Producer Ismail Merchant, whose adaptations of classic novels produced in collaboration with director James Ivory became virtually synonymous with literate, sumptuously appointed costume drama, died M

(The Hollywood Reporter) -- Producer Ismail Merchant, whose adaptations of classic novels produced in collaboration with director James Ivory became virtually synonymous with literate, sumptuously appointed costume drama, died May 25 in a London hospital. He was 68.

He recently had undergone surgery for abdominal ulcers, according to Indian television reports cited by the Associated Press.

Merchant, born in Bombay, India, was partnered with Ivory in Merchant Ivory Prods. for more than 44 years, making theirs one of the longest-running partnerships in independent cinema. Together, they created such lauded period dramas as the E.M. Forster adaptations "Maurice" (1987), "A Room With a View" (1985) and "Howards End" (1992) as well as 1993's "The Remains of the Day," based on the Kazuo Ishiguro novel.

Merchant Ivory Prods. made more than 40 films, in the process earning 31 Academy Award nominations, including three for best picture.

A "Merchant Ivory Production" came to describe an entire movie genre: the impeccably mounted literary costume drama. "There has been no greater individual producer in the history of movies," Sony Pictures Classics co-president Michael Barker said. "Ismail laid his body and soul on the line for his director and writer for 45 years. He believed in the freedom of the filmmaker. He always represented quality."

Merchant and Ivory had been in postproduction on their latest period film, "The White Countess," written by Ishiguro and starring Ralph Fiennes, Natasha Richardson and Vanessa and Lynn Redgrave. They were relooping some of the actors in London when Merchant fell ill, said Barker, who plans a November release of the film for awards consideration.

SPC also will release Merchant Ivory's newest film, the contemporary drama "Heights," directed by Chris Terrio, on June 17. In addition, the team also was prepping the film musical "The Goddess," starring Tina Turner as Hindu goddess Shakti.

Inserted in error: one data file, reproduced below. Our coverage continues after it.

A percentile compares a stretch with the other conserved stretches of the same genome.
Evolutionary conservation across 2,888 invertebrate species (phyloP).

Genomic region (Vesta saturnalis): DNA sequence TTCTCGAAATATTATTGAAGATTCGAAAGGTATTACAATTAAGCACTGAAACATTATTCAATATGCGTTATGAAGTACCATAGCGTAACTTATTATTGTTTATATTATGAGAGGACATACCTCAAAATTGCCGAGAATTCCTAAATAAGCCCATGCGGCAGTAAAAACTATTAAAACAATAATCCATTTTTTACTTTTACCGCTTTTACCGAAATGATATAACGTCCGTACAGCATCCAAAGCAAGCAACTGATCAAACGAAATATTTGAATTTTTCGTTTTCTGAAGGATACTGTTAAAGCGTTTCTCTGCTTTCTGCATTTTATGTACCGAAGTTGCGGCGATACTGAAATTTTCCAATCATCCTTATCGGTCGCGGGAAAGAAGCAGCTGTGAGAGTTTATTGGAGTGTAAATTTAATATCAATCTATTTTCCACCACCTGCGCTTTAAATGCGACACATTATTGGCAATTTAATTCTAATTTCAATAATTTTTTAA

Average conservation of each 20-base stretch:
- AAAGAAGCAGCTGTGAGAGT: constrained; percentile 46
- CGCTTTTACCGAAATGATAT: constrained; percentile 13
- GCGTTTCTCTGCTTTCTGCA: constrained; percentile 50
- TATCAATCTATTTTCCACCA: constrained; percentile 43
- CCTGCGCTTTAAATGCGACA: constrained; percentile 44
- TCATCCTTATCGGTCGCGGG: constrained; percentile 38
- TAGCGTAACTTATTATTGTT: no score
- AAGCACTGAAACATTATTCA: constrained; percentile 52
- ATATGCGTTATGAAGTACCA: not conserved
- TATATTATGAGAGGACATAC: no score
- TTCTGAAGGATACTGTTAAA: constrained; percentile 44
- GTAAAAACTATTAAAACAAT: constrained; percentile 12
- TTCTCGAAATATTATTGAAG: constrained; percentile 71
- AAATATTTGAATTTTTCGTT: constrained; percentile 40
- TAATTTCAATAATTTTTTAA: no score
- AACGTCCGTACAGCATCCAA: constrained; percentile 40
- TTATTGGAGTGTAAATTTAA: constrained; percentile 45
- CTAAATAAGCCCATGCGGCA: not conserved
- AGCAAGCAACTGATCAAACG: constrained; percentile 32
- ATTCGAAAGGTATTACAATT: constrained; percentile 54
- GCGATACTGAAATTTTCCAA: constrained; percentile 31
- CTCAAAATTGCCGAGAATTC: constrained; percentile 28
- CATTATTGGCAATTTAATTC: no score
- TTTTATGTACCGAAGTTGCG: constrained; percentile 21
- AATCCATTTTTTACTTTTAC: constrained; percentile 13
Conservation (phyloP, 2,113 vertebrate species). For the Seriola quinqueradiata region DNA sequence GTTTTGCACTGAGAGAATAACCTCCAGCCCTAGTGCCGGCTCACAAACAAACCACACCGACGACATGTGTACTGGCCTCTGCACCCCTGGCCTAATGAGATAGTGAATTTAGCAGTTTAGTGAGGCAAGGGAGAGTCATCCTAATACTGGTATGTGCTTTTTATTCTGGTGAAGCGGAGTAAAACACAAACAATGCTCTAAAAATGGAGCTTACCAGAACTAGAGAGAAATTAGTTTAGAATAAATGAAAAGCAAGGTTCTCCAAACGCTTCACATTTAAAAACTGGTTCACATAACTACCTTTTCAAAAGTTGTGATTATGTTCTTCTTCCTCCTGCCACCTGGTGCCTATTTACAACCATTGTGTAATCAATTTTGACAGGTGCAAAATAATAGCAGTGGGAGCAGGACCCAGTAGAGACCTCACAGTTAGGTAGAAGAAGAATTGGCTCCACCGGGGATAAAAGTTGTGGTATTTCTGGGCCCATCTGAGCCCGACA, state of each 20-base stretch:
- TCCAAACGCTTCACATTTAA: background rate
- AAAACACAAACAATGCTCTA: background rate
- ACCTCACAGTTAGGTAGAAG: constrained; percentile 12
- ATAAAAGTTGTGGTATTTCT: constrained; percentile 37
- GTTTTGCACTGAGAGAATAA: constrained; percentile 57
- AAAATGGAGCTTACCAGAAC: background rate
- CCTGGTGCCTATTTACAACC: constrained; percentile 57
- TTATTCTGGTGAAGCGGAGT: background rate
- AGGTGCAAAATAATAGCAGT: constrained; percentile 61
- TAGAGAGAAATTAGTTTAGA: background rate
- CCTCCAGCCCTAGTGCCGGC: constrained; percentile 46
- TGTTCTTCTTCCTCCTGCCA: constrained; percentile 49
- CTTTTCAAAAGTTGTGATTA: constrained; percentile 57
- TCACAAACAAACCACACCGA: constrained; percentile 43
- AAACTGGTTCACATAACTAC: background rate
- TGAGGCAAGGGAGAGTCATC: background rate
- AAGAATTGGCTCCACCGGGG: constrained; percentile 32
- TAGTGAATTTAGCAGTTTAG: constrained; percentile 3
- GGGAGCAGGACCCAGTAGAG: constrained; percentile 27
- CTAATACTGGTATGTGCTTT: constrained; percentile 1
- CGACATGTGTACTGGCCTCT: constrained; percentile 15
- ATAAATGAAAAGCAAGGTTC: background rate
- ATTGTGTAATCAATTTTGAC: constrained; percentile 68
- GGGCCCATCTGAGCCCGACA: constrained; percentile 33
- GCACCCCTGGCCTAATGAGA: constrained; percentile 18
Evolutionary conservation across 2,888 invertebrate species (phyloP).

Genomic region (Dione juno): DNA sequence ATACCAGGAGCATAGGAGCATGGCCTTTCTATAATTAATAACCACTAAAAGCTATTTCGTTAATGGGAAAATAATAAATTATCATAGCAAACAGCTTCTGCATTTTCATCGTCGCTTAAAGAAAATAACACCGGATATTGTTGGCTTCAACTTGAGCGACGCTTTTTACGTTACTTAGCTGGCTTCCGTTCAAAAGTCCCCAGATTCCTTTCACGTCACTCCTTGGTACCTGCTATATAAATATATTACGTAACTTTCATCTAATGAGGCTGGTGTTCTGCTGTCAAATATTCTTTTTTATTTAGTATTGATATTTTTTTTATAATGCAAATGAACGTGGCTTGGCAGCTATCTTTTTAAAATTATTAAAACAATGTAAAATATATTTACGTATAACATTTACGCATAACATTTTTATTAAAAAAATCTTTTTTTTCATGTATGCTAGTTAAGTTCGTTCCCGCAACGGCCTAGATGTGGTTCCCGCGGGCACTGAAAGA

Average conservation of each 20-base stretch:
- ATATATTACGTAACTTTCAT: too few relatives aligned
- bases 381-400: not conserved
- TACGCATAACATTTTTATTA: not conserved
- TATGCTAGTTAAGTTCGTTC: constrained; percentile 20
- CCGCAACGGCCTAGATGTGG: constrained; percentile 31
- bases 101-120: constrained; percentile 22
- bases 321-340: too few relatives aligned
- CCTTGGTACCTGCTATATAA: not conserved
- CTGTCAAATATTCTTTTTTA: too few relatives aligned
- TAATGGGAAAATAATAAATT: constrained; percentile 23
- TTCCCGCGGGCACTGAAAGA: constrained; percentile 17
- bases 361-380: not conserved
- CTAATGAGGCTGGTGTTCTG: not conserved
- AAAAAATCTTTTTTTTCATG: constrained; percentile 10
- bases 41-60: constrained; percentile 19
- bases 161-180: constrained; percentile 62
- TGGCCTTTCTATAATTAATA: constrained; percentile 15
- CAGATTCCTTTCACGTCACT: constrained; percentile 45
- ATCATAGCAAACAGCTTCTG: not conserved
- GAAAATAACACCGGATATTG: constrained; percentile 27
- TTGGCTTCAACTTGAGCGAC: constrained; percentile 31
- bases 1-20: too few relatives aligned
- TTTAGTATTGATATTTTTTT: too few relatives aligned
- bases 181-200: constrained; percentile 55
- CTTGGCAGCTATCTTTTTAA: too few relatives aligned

After earning a master's degree in business administration from New York University, Merchant began his film career by executive producing the short film "The Creation of Woman," which was nominated in 1961 for an Academy Award and selected for the Cannes Film Festival. On his way to Cannes, Merchant met filmmaker Ivory, and they decided to partner in Merchant Ivory Prods. in order to produce English-language theatrical features in India to sell to the international market.

Merchant financed the films by tapping frozen rupee funds from the Hollywood studios.

"Ismail was the first person to open the doors of the East to the West and vice versa," Mira Nair said from the set of "The Namesake" in Calcutta. "Movies like 'Shakespeare Wallah' uniquely intertwined the British and India. When he got it, he got it. He had such an appetite for life; he lived for food, happiness, laughter and commerce."

Merchant Ivory Prods. proved to be one of the most productive collaborations in cinema, yielding three Henry James adaptations, including 1979's "The Europeans," 1984's "The Bostonians" and 2001's "The Golden Bowl," which Merchant bought back from Miramax Films after an editing dispute with Harvey Weinstein. "Ismail was afraid of nobody," SPC co-president Tom Bernard said. "And he was the sweetest man you'd ever meet."

Ismail and Merchant also shared a country estate in Claverack, N.Y., where they worked, entertained regularly and also supported an annual summer artists-in-residence program and informal arts festival.

Merchant was awarded the Honorary Doctor of Arts at Bard College, Wesleyan College and the University of Illinois. For his outstanding contribution to cinema, the Ministry of Culture in France gave him the title of Commander de l'Ordre des Arts er des Lettres.

Merchant was unmarried and had no children.






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